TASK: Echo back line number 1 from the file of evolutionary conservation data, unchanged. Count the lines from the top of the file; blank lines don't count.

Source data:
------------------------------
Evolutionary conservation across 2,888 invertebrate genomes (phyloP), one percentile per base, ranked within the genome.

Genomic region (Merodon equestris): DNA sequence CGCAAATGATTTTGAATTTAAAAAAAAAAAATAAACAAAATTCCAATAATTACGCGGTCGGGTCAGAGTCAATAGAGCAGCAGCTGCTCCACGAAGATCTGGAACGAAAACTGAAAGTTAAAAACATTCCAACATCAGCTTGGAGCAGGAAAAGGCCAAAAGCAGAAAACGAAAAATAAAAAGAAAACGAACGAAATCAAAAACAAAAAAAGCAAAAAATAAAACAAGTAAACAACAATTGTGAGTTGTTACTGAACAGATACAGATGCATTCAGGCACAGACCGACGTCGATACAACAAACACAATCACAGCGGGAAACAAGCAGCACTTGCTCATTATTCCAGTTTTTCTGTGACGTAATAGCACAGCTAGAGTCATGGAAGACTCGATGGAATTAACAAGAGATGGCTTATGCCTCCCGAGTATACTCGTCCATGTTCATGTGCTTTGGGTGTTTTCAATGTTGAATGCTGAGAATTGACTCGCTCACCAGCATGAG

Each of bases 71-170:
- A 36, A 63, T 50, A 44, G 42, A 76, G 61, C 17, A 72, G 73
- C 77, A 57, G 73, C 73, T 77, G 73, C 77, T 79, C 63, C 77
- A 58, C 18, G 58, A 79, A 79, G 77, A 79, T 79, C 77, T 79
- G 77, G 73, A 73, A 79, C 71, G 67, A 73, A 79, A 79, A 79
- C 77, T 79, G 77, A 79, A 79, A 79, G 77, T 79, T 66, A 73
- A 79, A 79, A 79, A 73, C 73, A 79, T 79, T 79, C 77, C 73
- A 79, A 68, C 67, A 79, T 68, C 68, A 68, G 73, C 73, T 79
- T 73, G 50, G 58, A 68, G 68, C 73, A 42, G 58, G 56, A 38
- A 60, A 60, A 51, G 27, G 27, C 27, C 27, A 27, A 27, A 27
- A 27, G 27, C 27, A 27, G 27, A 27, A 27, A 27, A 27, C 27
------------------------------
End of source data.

Evolutionary conservation across 2,888 invertebrate genomes (phyloP), one percentile per base, ranked within the genome.